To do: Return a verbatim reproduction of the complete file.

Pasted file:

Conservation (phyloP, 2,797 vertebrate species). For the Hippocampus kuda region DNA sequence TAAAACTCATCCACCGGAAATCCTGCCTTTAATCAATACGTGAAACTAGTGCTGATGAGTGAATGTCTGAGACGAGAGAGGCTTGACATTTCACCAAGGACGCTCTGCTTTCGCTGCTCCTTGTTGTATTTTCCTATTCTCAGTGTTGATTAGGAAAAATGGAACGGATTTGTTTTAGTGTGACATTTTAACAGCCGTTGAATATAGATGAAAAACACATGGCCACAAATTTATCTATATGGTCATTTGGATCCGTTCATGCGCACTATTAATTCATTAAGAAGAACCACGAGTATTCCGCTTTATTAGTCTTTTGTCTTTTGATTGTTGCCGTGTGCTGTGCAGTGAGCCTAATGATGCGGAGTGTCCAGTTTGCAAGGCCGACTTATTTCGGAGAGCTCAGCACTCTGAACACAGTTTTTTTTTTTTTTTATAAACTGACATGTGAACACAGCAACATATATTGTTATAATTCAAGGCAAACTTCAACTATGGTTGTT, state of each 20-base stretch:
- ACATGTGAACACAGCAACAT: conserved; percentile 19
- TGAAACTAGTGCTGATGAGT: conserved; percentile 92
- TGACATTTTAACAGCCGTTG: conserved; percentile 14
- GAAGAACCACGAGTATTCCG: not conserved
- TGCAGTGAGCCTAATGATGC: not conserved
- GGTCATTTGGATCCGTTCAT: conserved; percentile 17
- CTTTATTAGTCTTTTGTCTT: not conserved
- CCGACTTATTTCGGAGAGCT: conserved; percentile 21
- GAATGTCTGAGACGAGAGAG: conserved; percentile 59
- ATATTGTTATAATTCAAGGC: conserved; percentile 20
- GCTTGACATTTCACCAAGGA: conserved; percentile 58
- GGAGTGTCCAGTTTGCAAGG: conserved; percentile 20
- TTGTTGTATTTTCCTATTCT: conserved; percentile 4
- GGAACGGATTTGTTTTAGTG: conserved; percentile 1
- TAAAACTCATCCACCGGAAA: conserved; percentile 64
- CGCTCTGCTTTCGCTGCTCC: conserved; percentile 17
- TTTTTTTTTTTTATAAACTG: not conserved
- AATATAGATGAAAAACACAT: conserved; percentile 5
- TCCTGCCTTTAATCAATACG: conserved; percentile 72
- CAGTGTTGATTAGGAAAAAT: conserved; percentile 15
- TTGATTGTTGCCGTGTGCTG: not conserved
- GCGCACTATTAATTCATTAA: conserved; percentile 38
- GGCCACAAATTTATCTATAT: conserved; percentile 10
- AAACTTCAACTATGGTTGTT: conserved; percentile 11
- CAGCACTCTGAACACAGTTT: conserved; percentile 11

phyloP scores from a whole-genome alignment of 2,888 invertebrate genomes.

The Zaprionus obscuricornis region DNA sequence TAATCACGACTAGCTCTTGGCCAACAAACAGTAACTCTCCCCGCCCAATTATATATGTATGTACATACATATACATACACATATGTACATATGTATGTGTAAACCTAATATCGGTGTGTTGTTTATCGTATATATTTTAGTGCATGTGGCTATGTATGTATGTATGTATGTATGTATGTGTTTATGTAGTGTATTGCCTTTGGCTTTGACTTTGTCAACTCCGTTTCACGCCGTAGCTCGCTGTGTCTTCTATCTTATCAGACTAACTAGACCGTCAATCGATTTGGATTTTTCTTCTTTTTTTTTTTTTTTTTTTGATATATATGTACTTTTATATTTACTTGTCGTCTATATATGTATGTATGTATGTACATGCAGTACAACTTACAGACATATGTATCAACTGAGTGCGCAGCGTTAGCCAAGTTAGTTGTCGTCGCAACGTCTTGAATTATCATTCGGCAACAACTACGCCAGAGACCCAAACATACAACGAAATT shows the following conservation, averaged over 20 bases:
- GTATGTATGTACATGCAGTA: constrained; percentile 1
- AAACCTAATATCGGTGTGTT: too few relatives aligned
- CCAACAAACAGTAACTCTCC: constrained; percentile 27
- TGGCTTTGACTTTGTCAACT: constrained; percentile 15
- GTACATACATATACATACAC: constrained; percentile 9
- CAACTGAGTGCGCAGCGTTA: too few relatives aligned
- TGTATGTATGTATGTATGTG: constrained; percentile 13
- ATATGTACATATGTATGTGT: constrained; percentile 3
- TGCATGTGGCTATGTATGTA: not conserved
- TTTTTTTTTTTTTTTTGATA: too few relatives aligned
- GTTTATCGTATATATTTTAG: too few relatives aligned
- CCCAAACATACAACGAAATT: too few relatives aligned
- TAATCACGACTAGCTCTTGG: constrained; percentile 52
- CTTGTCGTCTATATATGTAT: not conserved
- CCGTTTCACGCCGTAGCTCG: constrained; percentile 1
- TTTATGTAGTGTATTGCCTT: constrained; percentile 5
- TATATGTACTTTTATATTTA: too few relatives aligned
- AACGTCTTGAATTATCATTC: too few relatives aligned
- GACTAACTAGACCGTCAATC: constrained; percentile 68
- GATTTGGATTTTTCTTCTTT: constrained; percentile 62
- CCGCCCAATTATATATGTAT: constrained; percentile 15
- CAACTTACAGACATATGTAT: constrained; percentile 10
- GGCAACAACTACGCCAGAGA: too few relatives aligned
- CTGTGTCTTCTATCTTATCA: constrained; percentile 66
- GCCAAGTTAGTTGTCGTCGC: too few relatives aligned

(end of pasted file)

Conservation (phyloP, 2,797 vertebrate species). For the Hippocampus kuda region DNA sequence TAAAACTCATCCACCGGAAATCCTGCCTTTAATCAATACGTGAAACTAGTGCTGATGAGTGAATGTCTGAGACGAGAGAGGCTTGACATTTCACCAAGGACGCTCTGCTTTCGCTGCTCCTTGTTGTATTTTCCTATTCTCAGTGTTGATTAGGAAAAATGGAACGGATTTGTTTTAGTGTGACATTTTAACAGCCGTTGAATATAGATGAAAAACACATGGCCACAAATTTATCTATATGGTCATTTGGATCCGTTCATGCGCACTATTAATTCATTAAGAAGAACCACGAGTATTCCGCTTTATTAGTCTTTTGTCTTTTGATTGTTGCCGTGTGCTGTGCAGTGAGCCTAATGATGCGGAGTGTCCAGTTTGCAAGGCCGACTTATTTCGGAGAGCTCAGCACTCTGAACACAGTTTTTTTTTTTTTTTATAAACTGACATGTGAACACAGCAACATATATTGTTATAATTCAAGGCAAACTTCAACTATGGTTGTT, state of each 20-base stretch:
- ACATGTGAACACAGCAACAT: conserved; percentile 19
- TGAAACTAGTGCTGATGAGT: conserved; percentile 92
- TGACATTTTAACAGCCGTTG: conserved; percentile 14
- GAAGAACCACGAGTATTCCG: not conserved
- TGCAGTGAGCCTAATGATGC: not conserved
- GGTCATTTGGATCCGTTCAT: conserved; percentile 17
- CTTTATTAGTCTTTTGTCTT: not conserved
- CCGACTTATTTCGGAGAGCT: conserved; percentile 21
- GAATGTCTGAGACGAGAGAG: conserved; percentile 59
- ATATTGTTATAATTCAAGGC: conserved; percentile 20
- GCTTGACATTTCACCAAGGA: conserved; percentile 58
- GGAGTGTCCAGTTTGCAAGG: conserved; percentile 20
- TTGTTGTATTTTCCTATTCT: conserved; percentile 4
- GGAACGGATTTGTTTTAGTG: conserved; percentile 1
- TAAAACTCATCCACCGGAAA: conserved; percentile 64
- CGCTCTGCTTTCGCTGCTCC: conserved; percentile 17
- TTTTTTTTTTTTATAAACTG: not conserved
- AATATAGATGAAAAACACAT: conserved; percentile 5
- TCCTGCCTTTAATCAATACG: conserved; percentile 72
- CAGTGTTGATTAGGAAAAAT: conserved; percentile 15
- TTGATTGTTGCCGTGTGCTG: not conserved
- GCGCACTATTAATTCATTAA: conserved; percentile 38
- GGCCACAAATTTATCTATAT: conserved; percentile 10
- AAACTTCAACTATGGTTGTT: conserved; percentile 11
- CAGCACTCTGAACACAGTTT: conserved; percentile 11

phyloP scores from a whole-genome alignment of 2,888 invertebrate genomes.

The Zaprionus obscuricornis region DNA sequence TAATCACGACTAGCTCTTGGCCAACAAACAGTAACTCTCCCCGCCCAATTATATATGTATGTACATACATATACATACACATATGTACATATGTATGTGTAAACCTAATATCGGTGTGTTGTTTATCGTATATATTTTAGTGCATGTGGCTATGTATGTATGTATGTATGTATGTATGTGTTTATGTAGTGTATTGCCTTTGGCTTTGACTTTGTCAACTCCGTTTCACGCCGTAGCTCGCTGTGTCTTCTATCTTATCAGACTAACTAGACCGTCAATCGATTTGGATTTTTCTTCTTTTTTTTTTTTTTTTTTTGATATATATGTACTTTTATATTTACTTGTCGTCTATATATGTATGTATGTATGTACATGCAGTACAACTTACAGACATATGTATCAACTGAGTGCGCAGCGTTAGCCAAGTTAGTTGTCGTCGCAACGTCTTGAATTATCATTCGGCAACAACTACGCCAGAGACCCAAACATACAACGAAATT shows the following conservation, averaged over 20 bases:
- GTATGTATGTACATGCAGTA: constrained; percentile 1
- AAACCTAATATCGGTGTGTT: too few relatives aligned
- CCAACAAACAGTAACTCTCC: constrained; percentile 27
- TGGCTTTGACTTTGTCAACT: constrained; percentile 15
- GTACATACATATACATACAC: constrained; percentile 9
- CAACTGAGTGCGCAGCGTTA: too few relatives aligned
- TGTATGTATGTATGTATGTG: constrained; percentile 13
- ATATGTACATATGTATGTGT: constrained; percentile 3
- TGCATGTGGCTATGTATGTA: not conserved
- TTTTTTTTTTTTTTTTGATA: too few relatives aligned
- GTTTATCGTATATATTTTAG: too few relatives aligned
- CCCAAACATACAACGAAATT: too few relatives aligned
- TAATCACGACTAGCTCTTGG: constrained; percentile 52
- CTTGTCGTCTATATATGTAT: not conserved
- CCGTTTCACGCCGTAGCTCG: constrained; percentile 1
- TTTATGTAGTGTATTGCCTT: constrained; percentile 5
- TATATGTACTTTTATATTTA: too few relatives aligned
- AACGTCTTGAATTATCATTC: too few relatives aligned
- GACTAACTAGACCGTCAATC: constrained; percentile 68
- GATTTGGATTTTTCTTCTTT: constrained; percentile 62
- CCGCCCAATTATATATGTAT: constrained; percentile 15
- CAACTTACAGACATATGTAT: constrained; percentile 10
- GGCAACAACTACGCCAGAGA: too few relatives aligned
- CTGTGTCTTCTATCTTATCA: constrained; percentile 66
- GCCAAGTTAGTTGTCGTCGC: too few relatives aligned